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Re: retronyms, Abstract/Maintained Graph (was Re: A radical proposal.)

From: Richard Cyganiak <richard@cyganiak.de>
Date: Thu, 23 Aug 2012 00:11:33 +0100
Cc: Andy Seaborne <andy.seaborne@epimorphics.com>, public-rdf-wg@w3.org
Message-Id: <D49253A9-08F2-4E24-8F4A-2B6B0ECCB023@cyganiak.de>
To: Sandro Hawke <sandro@w3.org>

I suggest that of all the terms mentioned below, only the terms "abstract graph", "abstract named graph", and "mutable named graph" are needed. ("Mutable" works much better than "maintained" for me.)

I don't think we ever need to talk about g-boxes that are not named, so "mutable graph" is in fact unnecessary.

"Abstract graph" is the old RDF graph.

"Abstract named graph" is what SPARQL calls "named graph" today. The "graph" here is immutable and abstract, but we need to be aware that the relationship is, technically speaking, not "naming".

"Mutable named graph" is the thing that a graph IRI denotes in the semantics. It's a kind of resource. Technically speaking, the "named" thing is not an RDF graph. It's just a resource with an associated graph. For formalising this, I think I like the "graph extension" approach that Alan proposed today in the call, as it has precedent in the way classes and properties are formalized in the Semantics.

I'm not sure whether we need "frozen named graphs". We might want to defer that to domain vocabularies IMHO, because the creators of such vocabularies can then surround the term with appropriate additional terminology.


On 22 Aug 2012, at 18:07, Sandro Hawke wrote:

> On 08/21/2012 03:33 AM, Andy Seaborne wrote:
>> On 20/08/12 16:30, Sandro Hawke wrote:
>>> If it wouldn't cause SPARQL too many problems, I'd suggest we should do
>>> the same with dataset, and even allow a dataset to be a kind of graph, I
>>> think, so that the world at large can use the word term "RDF dataset"
>>> for any collection of RDF data (whether or not it's segmented into named
>>> graphs).
>> That would be problematic.  "RDF Dataset" is a specifically defined term.  "Dataset" we can be loose about (c.f. VoiD) ; "RDF Dataset" is stressing the tie to a particular definition.  You might as well mix properties and triples if you're going to mix things of different "shape".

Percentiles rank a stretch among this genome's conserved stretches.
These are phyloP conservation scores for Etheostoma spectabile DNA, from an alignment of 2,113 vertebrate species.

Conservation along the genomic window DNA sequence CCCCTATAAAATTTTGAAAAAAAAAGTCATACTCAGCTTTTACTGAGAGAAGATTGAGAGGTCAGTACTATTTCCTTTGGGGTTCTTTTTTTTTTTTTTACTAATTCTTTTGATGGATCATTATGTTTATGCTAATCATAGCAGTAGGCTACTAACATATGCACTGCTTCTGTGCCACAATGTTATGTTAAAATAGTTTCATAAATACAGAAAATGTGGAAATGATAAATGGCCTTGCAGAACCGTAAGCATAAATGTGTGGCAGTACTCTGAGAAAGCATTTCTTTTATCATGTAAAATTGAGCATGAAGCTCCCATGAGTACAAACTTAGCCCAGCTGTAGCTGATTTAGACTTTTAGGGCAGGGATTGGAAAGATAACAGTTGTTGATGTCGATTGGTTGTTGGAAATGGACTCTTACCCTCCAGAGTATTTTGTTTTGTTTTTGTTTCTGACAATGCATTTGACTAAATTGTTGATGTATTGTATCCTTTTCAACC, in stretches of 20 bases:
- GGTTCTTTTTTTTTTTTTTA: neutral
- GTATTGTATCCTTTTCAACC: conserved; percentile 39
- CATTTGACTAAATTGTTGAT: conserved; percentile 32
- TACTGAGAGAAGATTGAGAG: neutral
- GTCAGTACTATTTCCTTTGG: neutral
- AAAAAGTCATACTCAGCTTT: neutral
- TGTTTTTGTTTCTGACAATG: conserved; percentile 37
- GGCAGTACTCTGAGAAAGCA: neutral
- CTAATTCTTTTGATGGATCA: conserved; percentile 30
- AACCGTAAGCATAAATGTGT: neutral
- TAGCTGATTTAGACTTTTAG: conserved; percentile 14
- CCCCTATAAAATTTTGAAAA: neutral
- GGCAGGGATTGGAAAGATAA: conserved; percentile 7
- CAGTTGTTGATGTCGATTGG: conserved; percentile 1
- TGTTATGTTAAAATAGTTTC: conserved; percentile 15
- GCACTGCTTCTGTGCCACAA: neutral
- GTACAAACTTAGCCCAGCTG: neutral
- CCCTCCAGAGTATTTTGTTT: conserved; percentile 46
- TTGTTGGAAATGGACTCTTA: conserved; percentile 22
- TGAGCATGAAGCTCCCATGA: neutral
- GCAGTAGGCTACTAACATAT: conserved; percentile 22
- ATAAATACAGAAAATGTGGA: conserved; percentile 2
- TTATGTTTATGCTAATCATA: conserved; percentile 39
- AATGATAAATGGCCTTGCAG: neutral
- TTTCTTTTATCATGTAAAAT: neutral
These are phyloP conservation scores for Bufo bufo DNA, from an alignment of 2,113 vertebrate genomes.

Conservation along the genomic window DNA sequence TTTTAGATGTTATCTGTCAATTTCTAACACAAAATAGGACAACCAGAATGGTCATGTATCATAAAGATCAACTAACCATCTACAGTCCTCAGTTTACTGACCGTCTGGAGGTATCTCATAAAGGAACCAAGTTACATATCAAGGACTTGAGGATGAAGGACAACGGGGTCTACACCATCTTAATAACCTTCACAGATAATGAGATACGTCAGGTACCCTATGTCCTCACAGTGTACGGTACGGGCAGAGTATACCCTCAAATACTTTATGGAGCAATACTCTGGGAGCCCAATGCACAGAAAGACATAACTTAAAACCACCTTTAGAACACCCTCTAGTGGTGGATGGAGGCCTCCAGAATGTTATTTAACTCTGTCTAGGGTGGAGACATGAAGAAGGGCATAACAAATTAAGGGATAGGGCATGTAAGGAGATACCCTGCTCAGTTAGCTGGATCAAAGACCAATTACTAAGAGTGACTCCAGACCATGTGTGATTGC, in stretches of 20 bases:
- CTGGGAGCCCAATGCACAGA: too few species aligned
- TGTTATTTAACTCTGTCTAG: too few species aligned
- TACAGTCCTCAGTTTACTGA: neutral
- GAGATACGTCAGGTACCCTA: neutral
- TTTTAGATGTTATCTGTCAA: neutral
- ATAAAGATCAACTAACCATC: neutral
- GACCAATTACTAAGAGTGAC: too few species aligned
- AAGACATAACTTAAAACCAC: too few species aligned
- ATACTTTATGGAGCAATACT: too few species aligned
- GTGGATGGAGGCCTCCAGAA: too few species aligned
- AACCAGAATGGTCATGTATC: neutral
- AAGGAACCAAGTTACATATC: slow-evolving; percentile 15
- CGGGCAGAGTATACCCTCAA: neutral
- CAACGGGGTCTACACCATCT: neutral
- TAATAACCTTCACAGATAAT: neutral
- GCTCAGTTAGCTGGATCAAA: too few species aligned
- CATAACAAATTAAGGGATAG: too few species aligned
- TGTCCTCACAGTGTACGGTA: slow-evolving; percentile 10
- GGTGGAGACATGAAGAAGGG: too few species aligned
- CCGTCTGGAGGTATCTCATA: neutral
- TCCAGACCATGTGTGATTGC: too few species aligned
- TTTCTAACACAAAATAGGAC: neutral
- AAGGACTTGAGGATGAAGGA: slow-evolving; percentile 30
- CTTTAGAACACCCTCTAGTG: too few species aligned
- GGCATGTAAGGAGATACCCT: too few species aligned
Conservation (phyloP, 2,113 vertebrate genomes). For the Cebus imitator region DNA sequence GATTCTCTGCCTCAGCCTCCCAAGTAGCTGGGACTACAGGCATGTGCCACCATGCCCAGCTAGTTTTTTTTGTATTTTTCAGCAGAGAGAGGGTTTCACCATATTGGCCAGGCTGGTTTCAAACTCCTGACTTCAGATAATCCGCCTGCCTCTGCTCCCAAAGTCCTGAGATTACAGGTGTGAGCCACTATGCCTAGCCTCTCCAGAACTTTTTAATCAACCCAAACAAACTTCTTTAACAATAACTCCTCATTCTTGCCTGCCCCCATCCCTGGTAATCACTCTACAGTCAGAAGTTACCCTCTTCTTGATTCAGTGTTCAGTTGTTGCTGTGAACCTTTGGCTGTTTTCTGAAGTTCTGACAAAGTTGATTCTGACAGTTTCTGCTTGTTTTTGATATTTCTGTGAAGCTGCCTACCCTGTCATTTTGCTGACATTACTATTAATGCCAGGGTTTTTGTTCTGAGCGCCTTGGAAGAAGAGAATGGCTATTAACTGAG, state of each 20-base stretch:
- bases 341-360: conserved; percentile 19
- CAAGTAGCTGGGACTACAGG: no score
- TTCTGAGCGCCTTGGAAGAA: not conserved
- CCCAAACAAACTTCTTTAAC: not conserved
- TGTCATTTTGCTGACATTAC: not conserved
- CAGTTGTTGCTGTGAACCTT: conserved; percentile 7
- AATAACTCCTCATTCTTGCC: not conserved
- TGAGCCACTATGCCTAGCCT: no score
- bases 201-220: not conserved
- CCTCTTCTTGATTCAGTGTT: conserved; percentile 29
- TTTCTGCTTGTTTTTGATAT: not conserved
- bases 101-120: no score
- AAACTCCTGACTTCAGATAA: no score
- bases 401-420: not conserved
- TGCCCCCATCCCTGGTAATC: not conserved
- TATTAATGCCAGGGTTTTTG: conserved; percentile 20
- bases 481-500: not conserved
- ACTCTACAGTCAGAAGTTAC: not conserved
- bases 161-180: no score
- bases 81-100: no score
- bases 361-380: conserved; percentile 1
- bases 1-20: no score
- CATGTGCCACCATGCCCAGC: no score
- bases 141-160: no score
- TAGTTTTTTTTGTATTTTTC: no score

> In the telecon, I mentioned on irc the term "bacronym" but what I meant was "retronym".   These are terms like "cow milk" that arise once some term ("milk") becomes ambiguous (eg because of soy milk, almond milk, rice milk, etc).  See
> I take the "radical proposal" to be the recognition that some terms are ambiguous and we need to make retronyms to disambiguate them.
> Here's a revised proposal:
>  - We pick terms like "Abstract RDF Graph" (gsnap) and "Maintained RDF Graph" (gbox) that fit the retronym model.   It makes it easy, when someone says "graph" or "RDF Graph", to think/ask, "do you mean abstract or maintained?"     (I don't find these terms quite as ontologically comfortable as g-snap and g-box/space/data-source, because it makes them both be subclasses of "graph", but I think this approach  works better for the community.)
>  - We clarify that in all W3C specs to date, "RDF Graph" means "Abstract RDF Graph"
>  - Going forward, we avoid using the term "RDF Graph", using either Abstract Graph or Maintained Graph  (with or without "RDF" in there).   Or just "graph" when we don't care which kind.
> I think that much of the confusion around the term "named graph" comes from a lack of clarity around whether what is meant is a "named abstract graph" or a "named maintained graph".   I think the latter is much more common; the difference doesn't manifest in SPARQL 1.0 because it doesn't consider the idea of data changing. In my mind, this proposal is our best chance for being able to coherently keep using the term "named graph", which seems to be very popular.
> BTW, I think we might also want to define "Frozen" graph, which is a maintained graph in the sense that it exists in a computer's storage, but which is required to never change.    This is, I think, mostly what PROV wants to use.
>    -- Sandro
Received on Wednesday, 22 August 2012 23:12:12 UTC

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